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The best views of Salt Lake Valley arguably are from the old Veterans Administration Hospital perched above 12th Avenue near F Street.

From there, on a clear day, the magnificent expanse of the Wasatch Mountains stretches to Lone Peak. The Oquirrh Mountains define the valley's western edge with its world-famous copper mine. And, of course, the summer sunsets on the Great Salt Lake are spectacular.

At nighttime, the city sparkles with a million lights 400 feet below.

But for a long time, the views from the old hospital have been going to waste. The building - now 74 years old - has stood empty for 16 years.

In the not-too-distant future, new residents will be enjoying those grand views. The old hospital is getting a makeover into 28 luxury condominiums. The project is being developed by Pembroke Capitol Park and should be done by the end of 2007, said Richard Sheinberg, the firm's managing partner.

And he is not shy about plugging the project's views. "They're sensational."

But more than the views, Sheinberg is happy about bringing the historic structure back to life. It will be dubbed "The Meridien" after a peak located north of the Avenues district near City Creek Canyon.

"I'm excited by the project. When it comes to fruition, we will have preserved this wonderful building," he said. "This is a city that enjoys preservation. It's an important value here."

The red brick neoclassical structure that was completed in 1932 is listed on the National Register of Historic Places. As a hospital, it served veterans from the Spanish-American War, World War I, World War II and the Korean War.

But in 1964, the Veterans Administration opened a new hospital and the LDS Church purchased the old one as an annex to its Primary Children's Medical Center. Intermountain Healthcare, which took over Primary Children's, bought it in 1987 and kept the facility open until 1990, according to A History of the Veterans Administration Hospital by Anne Oliver.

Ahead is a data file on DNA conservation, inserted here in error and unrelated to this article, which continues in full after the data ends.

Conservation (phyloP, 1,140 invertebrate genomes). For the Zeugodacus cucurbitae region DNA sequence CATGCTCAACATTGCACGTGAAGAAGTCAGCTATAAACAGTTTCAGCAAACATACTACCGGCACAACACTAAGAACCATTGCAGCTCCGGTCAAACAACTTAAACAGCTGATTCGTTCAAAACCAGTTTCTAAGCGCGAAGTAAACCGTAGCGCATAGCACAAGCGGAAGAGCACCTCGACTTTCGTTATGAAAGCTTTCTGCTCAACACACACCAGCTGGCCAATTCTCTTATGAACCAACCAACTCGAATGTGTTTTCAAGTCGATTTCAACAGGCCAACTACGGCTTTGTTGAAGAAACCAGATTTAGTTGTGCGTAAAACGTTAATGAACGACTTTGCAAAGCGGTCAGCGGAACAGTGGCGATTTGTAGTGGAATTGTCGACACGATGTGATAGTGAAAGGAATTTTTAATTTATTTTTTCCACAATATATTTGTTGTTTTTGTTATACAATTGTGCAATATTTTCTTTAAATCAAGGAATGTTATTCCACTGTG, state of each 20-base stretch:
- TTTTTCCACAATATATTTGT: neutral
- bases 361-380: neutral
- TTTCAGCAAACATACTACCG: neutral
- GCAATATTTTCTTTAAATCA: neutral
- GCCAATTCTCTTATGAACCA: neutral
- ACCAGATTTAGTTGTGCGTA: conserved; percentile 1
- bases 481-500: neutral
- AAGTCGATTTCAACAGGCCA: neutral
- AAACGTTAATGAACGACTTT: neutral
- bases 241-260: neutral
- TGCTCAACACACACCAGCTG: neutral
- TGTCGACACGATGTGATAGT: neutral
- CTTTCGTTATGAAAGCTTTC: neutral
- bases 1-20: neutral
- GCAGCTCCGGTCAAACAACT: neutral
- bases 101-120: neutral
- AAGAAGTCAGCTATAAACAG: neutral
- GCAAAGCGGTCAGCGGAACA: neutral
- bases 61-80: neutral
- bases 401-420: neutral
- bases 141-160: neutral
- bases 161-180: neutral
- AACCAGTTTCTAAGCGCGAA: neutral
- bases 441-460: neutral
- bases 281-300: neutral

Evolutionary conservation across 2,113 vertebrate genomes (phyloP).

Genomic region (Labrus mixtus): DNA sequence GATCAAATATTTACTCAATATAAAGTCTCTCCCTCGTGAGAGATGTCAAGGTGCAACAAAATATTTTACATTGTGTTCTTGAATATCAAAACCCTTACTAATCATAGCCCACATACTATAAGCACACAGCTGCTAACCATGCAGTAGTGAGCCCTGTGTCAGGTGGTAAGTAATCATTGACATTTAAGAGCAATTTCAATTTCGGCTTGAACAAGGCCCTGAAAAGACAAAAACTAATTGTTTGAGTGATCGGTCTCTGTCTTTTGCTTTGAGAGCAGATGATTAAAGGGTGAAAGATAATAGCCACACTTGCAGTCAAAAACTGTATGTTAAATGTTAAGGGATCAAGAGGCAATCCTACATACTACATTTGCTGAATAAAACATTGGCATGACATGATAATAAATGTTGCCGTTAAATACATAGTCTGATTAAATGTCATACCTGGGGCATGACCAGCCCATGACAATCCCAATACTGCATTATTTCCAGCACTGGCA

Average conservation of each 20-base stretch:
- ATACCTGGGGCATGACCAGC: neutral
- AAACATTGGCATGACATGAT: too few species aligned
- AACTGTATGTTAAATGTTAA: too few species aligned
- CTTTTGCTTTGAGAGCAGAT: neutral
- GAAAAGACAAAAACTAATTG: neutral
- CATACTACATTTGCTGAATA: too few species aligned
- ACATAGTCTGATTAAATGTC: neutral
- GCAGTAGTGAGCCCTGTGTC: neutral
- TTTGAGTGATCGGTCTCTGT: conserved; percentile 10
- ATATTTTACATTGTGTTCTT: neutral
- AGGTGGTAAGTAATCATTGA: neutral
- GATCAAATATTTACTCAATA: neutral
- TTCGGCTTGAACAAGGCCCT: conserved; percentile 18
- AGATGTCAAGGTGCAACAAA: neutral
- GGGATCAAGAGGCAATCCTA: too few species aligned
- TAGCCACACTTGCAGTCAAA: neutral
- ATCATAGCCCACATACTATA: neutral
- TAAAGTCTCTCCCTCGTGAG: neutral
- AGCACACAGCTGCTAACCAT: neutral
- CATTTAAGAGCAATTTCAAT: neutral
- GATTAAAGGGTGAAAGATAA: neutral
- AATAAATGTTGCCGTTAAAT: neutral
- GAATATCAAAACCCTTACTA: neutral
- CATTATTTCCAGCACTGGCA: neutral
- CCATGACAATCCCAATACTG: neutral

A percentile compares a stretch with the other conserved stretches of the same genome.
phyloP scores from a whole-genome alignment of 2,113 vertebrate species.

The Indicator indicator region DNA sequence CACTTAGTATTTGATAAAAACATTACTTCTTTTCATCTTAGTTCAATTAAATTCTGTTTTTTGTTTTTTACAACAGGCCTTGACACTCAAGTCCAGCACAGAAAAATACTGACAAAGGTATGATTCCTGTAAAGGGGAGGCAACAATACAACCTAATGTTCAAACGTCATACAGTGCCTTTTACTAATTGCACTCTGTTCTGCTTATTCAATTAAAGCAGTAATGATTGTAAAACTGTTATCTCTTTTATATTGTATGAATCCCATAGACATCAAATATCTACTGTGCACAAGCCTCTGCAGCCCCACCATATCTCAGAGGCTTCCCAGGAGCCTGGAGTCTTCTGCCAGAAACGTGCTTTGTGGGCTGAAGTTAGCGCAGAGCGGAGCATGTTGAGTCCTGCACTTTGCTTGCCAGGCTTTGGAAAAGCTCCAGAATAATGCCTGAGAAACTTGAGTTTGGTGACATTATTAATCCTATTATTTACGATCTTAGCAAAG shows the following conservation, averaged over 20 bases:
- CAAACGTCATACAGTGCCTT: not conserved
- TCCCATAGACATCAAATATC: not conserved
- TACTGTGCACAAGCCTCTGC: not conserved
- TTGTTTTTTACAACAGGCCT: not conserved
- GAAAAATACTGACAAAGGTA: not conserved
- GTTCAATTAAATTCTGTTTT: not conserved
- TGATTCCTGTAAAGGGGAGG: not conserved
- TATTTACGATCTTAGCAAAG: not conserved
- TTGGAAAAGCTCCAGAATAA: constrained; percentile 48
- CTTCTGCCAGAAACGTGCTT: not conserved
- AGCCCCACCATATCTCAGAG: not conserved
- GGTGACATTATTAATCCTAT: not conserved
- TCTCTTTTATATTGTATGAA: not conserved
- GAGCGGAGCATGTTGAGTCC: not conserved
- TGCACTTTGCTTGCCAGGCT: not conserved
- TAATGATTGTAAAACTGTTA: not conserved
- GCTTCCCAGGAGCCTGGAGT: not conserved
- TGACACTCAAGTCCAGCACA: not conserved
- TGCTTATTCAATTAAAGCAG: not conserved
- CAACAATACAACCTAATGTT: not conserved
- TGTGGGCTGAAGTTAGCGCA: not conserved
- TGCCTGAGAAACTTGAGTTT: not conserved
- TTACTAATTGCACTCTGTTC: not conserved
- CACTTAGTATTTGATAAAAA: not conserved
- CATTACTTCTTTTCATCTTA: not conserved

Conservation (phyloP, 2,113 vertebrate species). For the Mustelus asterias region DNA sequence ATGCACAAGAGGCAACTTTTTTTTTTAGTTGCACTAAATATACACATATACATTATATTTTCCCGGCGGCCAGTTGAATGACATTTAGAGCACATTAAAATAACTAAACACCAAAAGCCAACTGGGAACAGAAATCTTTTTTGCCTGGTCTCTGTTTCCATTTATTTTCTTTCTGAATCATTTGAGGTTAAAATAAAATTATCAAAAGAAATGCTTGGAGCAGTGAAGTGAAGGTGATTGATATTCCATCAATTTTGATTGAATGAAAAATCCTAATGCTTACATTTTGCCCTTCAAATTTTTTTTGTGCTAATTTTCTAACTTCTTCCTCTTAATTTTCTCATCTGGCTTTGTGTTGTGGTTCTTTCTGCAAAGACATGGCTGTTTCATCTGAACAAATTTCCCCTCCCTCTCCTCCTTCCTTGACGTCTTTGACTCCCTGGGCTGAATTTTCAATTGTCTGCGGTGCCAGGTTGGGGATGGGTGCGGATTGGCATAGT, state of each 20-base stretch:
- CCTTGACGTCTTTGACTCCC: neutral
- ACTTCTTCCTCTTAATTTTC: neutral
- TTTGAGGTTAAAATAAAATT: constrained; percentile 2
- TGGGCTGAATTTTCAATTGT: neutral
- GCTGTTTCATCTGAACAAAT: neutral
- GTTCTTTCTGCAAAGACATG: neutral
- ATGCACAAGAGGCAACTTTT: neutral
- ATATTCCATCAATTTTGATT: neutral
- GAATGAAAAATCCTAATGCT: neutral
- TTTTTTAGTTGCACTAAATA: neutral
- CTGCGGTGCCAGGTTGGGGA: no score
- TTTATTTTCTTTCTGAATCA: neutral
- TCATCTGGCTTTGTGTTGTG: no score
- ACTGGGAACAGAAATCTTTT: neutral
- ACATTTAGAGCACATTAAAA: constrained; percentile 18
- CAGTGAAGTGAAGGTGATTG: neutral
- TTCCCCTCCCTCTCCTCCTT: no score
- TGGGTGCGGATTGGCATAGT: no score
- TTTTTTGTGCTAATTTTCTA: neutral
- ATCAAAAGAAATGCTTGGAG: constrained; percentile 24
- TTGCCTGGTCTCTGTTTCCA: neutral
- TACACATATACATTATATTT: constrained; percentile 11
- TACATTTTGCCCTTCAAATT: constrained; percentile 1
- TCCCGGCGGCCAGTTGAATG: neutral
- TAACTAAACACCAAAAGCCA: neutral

After that, the old building sat empty. In 1995, Intermountain Healthcare sold it to a firm called Park City Construction, which later changed its name to Avenue Heights Condominiums. But the company's plans to develop the old hospital never got off the ground.

The building's empty windows continued to stare down on the valley.

Then, in November 2004, Pembroke bought the building and about 4 acres it sits on.

The structure has been gutted. Recently, according to Salt Lake City's Planning Department, Pembroke obtained permits to begin construction on units that will range in size from 1,800 square feet to 5,500 square feet.

"We're ready to rock 'n' roll," Sheinberg said.

On a recent tour through the building, the developer noted its solid construction. Its five levels are separated by concrete floors. You never would hear your upstairs neighbors if they took to dancing or playing loud music.

"All the engineers who come up here remark on how well this building was built," Sheinberg said. "It's cast-in-place reinforced concrete. They call it 'stout.' "

Each of the 28 units is being designed with views in mind. The condos sell for $700,000 to $2.5 million. And, according to the company's brochure, about half have been sold.

"The idea was to preserve it for folks who have had a little luck in life," Sheinberg said. "We've had a tremendous amount of interest from people who want to move out of large homes. They want to be free of yard work and snow shoveling, but still want a feel of openness and serenity."

And, yes, he added, they want great views, too.